The only thing I've bought from L.L. Bean in the last 20 - maybe 30 - years is a replacement classic Navy Norwegian sweater, eight years ago. The quality, weight, craftsmanship, all of that are fine, but the fir in the abdomen and waistband are just weird. I'm still fit enough and vain enough to want my clothes to flatter, but this thing looks like I'm wearing a lampshade and doesn't fit like my old, 1980s-era one did. Customer reviews showed I wasn't alone in thinking this, and some said they'd returned their sweater, but I kept mine and am actually wearing it as I type.

    Even though outdoor wear is commonplace here in the Colorado mountains, I don't wear technical clothing as often after my successful run for county commissioner. I've been thinking I'd buy replacement lifestyle pieces from companies like L.L. Bean (and I did buy a Lands' End Squall Jacket last year because Patagonia inexplicably stopped making their version, the Shelled Synchilla Jacket). My commissioner job has me outdoors often, but it's enough of a business environment that I don't want to look like I just came off the trail, a rock face, the river, or a slope. For example, I just bought a Patagonia Recycled Wool Crewneck Sweater because I'm replacing some technical mid-layer fleeces with sweaters.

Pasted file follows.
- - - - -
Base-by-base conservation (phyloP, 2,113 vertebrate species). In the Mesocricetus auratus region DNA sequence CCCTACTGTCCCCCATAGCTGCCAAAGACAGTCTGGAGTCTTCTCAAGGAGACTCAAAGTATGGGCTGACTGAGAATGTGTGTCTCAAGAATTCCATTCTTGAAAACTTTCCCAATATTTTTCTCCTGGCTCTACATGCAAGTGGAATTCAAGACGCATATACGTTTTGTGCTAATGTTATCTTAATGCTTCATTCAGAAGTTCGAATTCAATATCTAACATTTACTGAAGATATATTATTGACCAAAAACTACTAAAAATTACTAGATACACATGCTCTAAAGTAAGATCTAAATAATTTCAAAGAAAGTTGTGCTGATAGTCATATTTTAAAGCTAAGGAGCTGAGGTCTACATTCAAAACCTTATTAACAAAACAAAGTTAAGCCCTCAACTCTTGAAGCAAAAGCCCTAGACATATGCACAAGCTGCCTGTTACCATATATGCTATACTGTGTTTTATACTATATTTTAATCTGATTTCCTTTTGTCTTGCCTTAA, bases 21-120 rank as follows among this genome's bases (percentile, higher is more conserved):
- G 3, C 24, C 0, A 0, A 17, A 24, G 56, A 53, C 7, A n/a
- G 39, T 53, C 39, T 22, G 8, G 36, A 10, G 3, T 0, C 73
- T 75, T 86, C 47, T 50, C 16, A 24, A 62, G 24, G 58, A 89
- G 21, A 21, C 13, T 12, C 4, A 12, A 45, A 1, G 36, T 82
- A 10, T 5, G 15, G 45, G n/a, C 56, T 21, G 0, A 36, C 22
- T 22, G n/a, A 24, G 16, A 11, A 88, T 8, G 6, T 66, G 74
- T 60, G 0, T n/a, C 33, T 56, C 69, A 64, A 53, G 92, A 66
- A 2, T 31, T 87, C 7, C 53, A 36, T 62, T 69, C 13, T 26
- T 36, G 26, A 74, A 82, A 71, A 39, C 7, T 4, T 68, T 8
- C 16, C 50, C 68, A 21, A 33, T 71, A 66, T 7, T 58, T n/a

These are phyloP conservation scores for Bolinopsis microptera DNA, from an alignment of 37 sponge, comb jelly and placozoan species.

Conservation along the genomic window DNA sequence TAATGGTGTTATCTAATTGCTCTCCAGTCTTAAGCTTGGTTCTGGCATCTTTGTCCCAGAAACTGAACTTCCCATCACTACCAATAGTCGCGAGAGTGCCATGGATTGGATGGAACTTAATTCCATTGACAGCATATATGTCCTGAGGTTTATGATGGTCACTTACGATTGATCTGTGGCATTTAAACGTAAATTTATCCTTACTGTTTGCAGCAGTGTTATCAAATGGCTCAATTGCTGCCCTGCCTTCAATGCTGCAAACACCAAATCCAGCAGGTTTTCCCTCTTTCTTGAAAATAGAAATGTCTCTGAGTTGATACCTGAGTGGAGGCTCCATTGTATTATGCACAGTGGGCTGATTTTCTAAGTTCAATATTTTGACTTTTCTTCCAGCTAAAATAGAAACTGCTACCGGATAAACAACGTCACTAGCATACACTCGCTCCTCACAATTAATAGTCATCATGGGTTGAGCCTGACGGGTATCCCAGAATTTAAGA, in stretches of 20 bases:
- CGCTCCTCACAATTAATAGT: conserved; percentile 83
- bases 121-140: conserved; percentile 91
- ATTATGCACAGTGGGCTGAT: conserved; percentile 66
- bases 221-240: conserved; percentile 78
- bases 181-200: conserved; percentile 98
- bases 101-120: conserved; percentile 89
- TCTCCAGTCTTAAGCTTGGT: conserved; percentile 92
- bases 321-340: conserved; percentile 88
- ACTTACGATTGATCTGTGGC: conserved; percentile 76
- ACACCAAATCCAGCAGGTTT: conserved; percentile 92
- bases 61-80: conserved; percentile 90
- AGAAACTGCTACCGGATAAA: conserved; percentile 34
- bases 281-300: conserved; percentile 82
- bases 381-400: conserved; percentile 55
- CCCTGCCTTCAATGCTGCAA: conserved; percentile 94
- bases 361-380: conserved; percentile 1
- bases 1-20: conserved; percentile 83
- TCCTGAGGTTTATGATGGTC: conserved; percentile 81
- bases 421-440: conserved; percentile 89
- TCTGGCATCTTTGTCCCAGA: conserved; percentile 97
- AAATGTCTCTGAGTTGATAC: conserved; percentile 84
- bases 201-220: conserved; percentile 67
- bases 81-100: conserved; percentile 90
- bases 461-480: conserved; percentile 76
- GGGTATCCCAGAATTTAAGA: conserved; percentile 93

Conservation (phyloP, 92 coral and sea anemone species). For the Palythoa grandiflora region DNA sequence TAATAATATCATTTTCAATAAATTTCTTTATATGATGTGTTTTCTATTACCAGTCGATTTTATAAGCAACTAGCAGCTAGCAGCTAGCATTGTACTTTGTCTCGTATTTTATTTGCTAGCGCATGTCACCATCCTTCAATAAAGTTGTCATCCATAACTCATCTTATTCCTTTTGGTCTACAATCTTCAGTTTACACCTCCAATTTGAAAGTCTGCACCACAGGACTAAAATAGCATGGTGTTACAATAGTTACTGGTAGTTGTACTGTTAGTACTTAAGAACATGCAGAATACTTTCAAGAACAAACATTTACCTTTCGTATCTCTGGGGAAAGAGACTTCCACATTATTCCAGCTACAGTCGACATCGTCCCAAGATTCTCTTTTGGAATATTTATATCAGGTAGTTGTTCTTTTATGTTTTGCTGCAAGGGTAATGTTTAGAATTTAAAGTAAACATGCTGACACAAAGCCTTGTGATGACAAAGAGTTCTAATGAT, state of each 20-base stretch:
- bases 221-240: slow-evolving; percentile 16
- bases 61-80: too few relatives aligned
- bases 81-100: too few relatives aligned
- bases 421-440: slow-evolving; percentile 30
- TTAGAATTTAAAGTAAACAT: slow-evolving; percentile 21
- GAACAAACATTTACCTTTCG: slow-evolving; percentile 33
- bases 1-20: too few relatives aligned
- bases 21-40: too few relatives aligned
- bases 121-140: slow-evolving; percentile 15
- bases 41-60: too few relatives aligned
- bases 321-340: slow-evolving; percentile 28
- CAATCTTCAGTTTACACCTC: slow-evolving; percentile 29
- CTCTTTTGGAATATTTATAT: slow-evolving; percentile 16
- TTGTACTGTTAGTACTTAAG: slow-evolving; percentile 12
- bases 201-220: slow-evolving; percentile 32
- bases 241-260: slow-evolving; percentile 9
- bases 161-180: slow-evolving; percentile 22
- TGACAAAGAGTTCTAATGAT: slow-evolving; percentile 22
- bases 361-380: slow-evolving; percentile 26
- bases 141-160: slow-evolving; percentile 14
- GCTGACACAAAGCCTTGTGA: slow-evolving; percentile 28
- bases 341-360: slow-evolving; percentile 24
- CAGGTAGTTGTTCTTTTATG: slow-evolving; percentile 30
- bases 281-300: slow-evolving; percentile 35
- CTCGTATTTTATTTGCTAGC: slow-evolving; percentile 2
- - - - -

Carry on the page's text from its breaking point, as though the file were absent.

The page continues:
Even though I've left the outdoor industry, my goal remains to get more people outdoors, enjoying and appreciating Nature, exercising, and supporting conservation and public lands. Walking into a specialty outdoor shop, bicycle shop, or ski shop for the first time intimidates many people, and let's face it, the stuff ain't cheap, especially when you're just getting started and don't know if you'll even like it. I was literally - and I do mean literally - a short time away from committing the traitorous-to-the-outdoor-industry act of making a Facebook post on the order of "L.L. Bean, Lands' End, Cabela's, even JCPenney St. John's Bay clothes are good enough for the average casual hiker on a budget," so these quality issues concern me.